10yo Lab, Daisy’s owner originally noticed a small bump on her leg. It turned out to be a Mast Cell Tumor. Daisy had the tumor completely removed with one of our surgeons and she followed up with a course of chemotherapy treatments. Mast Cell Tumors (MCT’s)’s tend to be found on animals trunks. The limbs account for generally 1/4 the of the sites of these lesions. Daisy is currently cancer free!
7yo, Boxer Mix. Doobie had a different form of lymphoma originating in the skin called cutaneous lymphoma. Rarely would surgery and/or radiation therapy be utilized for lymphoma, but in certain cases these modalities are recommended with concurrent chemotherapy. Doobie had surgery and finished his chemotherapy Just after Christmas.
10yo, NM, Golden Retriever. Eddie’s owner is a referring veterinarian in Mt. Pleasant and in addition to the chemotherapy protocol, Eddie was treated with a monoclonal antibody called Blontress. Monoclonal antibodies are designed by researchers and they are formulated to specifically target a certain antigen, such as one found on cancer cells. Eddie did great throughout his chemotherapy and is enjoying life in remission!
9yo Pit Bull. Lyla’s owners noticed a small mass on her neck, which we diagnosed a thyroid tumor. After surgery to remove the tumor followed by chemotherapy, Lyla is doing well and happier than ever!
5yo Pomerian. Matilda was diagnosed with a rare cancer called “Extraskeletal Myxoid Chondros
8yo Dalmation. Mia is a beautiful show dog that developed a mammary tumor. Mammary tumors are by far the most common tumors in intact female dogs. In fact, 25% of all female intact dogs develop malignant mammary cancer. Mia had a mastectomy to remove the mass and surrounding tissue, followed by a course of chemotherapy. She is currently in complete remission, and just made her debut in the show ring once again where she was crowned as the champion!
10yo, Shih–tzu. Muggins’ owners noticed blood coming from his mouth, and brought him to their regular vet. The veterinarian found a large tumor in his mouth, which was later diagnosed as Squamous Cell Carcinoma. The only way to remove the tumor in its entirety was to also remove the half of Muggin’s lower jaw. We worked closely with one of the surgeons here at VSC and after he healed from surgery, Muggins flew through a course of chemotherapy. He is doing great and looks just as cute without his jaw!
Canine Lymphoma is one of the most common types of cancer in dogs. The “CHOP-L/Madison-Wisconsin” chemotherapy protocol is the “Gold Standard” of B-Cell Lymphoma Treatments; it consists of a combination of multiple chemotherapeutic agents administered in cycles weekly for 6 months. “Annie” Novak, “Bentley” Freebern, “Holly” Baker, “Jack” Yarborough, “Jade” Harrington (who has been in remission for over 4 and a half years!), “Lollie” Feinberg, “Tahoe Dantzler, “Teddy” Dulmage, and “Dewitt” Wright all celebrated their Chemo Graduations in style!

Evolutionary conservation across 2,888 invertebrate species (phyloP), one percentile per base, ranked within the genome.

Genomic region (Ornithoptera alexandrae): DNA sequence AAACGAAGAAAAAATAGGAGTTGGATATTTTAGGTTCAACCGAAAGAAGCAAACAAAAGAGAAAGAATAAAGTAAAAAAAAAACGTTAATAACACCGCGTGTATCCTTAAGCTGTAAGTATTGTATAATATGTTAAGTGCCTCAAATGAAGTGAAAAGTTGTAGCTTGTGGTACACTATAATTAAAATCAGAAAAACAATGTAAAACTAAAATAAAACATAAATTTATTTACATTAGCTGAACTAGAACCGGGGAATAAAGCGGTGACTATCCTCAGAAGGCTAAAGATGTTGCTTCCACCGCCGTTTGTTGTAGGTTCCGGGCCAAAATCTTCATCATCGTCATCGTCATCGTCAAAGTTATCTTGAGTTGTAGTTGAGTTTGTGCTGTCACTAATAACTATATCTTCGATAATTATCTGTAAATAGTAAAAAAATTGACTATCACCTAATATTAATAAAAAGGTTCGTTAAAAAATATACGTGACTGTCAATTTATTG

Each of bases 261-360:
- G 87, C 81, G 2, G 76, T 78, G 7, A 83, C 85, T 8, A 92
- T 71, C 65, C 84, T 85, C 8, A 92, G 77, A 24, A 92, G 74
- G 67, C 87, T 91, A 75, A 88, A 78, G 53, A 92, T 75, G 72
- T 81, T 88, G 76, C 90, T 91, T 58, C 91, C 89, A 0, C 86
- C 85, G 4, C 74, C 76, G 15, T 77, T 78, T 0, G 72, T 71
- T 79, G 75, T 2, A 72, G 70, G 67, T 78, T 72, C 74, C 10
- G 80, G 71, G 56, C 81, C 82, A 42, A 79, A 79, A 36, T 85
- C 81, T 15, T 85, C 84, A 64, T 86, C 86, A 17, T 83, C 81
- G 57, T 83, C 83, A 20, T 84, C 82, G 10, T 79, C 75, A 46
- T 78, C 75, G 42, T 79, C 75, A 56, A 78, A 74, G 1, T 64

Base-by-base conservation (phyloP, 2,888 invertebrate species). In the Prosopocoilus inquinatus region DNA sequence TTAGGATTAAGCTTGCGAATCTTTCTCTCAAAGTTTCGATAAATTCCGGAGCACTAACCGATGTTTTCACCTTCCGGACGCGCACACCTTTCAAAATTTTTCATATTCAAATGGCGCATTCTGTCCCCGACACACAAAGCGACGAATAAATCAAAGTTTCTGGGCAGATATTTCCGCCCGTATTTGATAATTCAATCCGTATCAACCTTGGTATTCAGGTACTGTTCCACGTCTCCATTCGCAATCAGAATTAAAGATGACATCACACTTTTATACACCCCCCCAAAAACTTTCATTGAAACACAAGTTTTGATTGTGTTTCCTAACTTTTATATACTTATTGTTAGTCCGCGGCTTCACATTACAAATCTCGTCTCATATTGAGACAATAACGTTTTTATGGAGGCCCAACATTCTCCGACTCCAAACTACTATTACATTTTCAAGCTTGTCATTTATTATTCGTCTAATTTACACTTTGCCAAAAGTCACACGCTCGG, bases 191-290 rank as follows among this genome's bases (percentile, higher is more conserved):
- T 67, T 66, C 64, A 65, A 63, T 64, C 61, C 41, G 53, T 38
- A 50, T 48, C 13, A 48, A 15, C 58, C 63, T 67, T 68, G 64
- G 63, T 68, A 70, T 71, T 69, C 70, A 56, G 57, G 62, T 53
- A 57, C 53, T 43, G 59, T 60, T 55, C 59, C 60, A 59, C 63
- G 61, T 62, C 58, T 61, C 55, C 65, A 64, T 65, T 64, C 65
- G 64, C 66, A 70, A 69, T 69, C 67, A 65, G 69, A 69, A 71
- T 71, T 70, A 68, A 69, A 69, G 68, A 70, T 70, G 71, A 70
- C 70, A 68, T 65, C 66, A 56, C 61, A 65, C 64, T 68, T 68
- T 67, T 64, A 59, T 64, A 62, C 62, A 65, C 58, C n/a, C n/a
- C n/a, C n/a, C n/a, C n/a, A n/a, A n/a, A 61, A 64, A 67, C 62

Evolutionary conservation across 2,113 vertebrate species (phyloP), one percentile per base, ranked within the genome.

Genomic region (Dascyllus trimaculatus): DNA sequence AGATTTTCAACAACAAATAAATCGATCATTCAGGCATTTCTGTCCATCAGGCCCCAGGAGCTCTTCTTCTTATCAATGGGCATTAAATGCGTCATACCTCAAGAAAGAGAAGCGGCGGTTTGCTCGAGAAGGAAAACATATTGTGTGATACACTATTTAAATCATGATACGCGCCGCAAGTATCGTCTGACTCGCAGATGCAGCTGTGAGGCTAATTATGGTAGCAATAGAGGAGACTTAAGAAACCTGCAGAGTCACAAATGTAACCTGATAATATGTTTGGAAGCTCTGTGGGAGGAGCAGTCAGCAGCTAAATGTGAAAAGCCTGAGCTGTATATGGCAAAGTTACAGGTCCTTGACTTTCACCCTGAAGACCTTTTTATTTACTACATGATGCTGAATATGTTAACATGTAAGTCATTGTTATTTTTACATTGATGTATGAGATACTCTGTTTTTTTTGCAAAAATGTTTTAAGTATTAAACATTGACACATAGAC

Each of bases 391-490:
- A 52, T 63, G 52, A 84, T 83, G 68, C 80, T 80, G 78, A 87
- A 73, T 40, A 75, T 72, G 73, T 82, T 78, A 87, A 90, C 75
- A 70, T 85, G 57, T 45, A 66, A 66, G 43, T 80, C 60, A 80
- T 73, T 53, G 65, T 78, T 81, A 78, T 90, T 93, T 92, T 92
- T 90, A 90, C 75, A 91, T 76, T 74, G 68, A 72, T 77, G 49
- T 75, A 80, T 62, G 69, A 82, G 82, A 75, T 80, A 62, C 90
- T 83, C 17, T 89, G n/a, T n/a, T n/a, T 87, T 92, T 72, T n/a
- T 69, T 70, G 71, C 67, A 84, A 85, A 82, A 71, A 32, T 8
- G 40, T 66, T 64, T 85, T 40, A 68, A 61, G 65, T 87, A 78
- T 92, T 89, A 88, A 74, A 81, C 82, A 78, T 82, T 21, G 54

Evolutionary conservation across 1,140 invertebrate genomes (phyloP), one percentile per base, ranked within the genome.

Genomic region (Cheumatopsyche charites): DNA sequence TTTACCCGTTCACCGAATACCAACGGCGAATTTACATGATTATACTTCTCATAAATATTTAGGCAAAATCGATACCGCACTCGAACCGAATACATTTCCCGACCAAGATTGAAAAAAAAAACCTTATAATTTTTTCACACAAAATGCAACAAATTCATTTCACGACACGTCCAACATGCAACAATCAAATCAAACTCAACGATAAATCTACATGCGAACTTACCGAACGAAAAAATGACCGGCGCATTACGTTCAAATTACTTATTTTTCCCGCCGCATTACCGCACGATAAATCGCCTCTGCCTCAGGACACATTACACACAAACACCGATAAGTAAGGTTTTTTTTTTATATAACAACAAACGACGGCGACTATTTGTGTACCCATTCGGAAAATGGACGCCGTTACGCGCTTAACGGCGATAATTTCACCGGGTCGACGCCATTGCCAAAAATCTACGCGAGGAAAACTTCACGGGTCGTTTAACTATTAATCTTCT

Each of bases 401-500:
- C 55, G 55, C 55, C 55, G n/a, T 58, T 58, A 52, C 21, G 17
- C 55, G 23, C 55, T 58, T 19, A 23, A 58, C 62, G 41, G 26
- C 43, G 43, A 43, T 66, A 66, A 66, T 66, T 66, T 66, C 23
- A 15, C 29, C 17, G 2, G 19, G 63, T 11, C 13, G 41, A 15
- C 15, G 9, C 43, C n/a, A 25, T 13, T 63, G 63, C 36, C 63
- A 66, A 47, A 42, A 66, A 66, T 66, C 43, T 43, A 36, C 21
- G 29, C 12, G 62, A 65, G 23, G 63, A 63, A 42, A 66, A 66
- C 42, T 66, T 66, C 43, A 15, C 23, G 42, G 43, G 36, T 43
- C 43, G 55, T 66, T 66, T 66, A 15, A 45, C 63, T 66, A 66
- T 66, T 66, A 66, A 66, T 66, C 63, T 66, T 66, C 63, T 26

12yo Calico. Cats can get cancer too! Fortunately, most cats with lymphoma respond well to chemotherapy and go into a state of remission. About 25% of cats that we treat with chemotherapy for lymphoma will do extremely well and go on to live over 2 years. Lucy is almost 1 year cancer free!
13yo Springer Spaniel. Dixie had a right adrenal gland mass removed. The pathology report has confirmed a tumor called pheochromocytoma. Dixie was treated with an oral chemotherapy pill that her owners gave at home, and is living a happy life!
13yo, Golden Retriever. Carlie presented to our surgical service for a hemoabdomen (blood filled abdominal cavity) due to a bleeding tumor. She was diagnosed with hemangiosarcoma. It is an aggressive cancer that spreads rapidly through the blood stream, we recommend chemotherapy to help delay this spread. Carlie received inter-venous chemotherapy for 3 months and is now on an oral regime of chemo at home. She is currently doing GREAT!
Rusty (10 yo, Springer Spaniel) presented to our internal medicine service for an ultrasound. The internist found two very small nodules on his spleen. We monitored the nodules closely; and at his recheck ultrasound, the nodules had grown in size. Rusty had the spleen removed here at VSC and the biopsy report came back that Rusty had a leiomyosarcoma. Leiomyosarcoma is a type of soft tissue sarcoma. Soft tissue sarcomas can develop in muscle, fat, blood vessels, or any of the other tissues that support, surround and protect the organs of the body. Leiomyosarcoma is one of the more common types of soft tissue sarcoma. Rusty finished up a course of chemotherapy and celebrated his graduation in style with custom “Rusty” cupcakes made by mom!
Jack presented to the Internal Medicine service for further examination
of an abdominal mass. He had an ultrasound which revealed mass in his
bowel. Jack’s next stop was to our surgical department where he had the
mass resected and biopsied. The biopsy came back as gastrointestinal
lymphoma. So, Jack headed over to the Oncology team for 6 months of
chemotherapy. He just celebrated his chemo graduation with his family
and our Internal Medicine crew. Way to go Jack from the entire staff at
Veterinary Specialty Care!!
Emmy Friesinger is a 13 year old Lab who was diagnosed with hemangiosarcoma of her spleen in 2012. Hemangiosarcoma is an aggressive cancer that usually carries a prognosis of 6-9 months even after being treated with chemotherapy. Emmy went through a course of injectable chemotherapy followed by additional oral maintenance chemotherapy. She is quite that fighter and has beaten all odds; we are happy to report that 4 1/2 years later, Emmy still enjoying a wonderful life! WAY TO GO EMMY!!!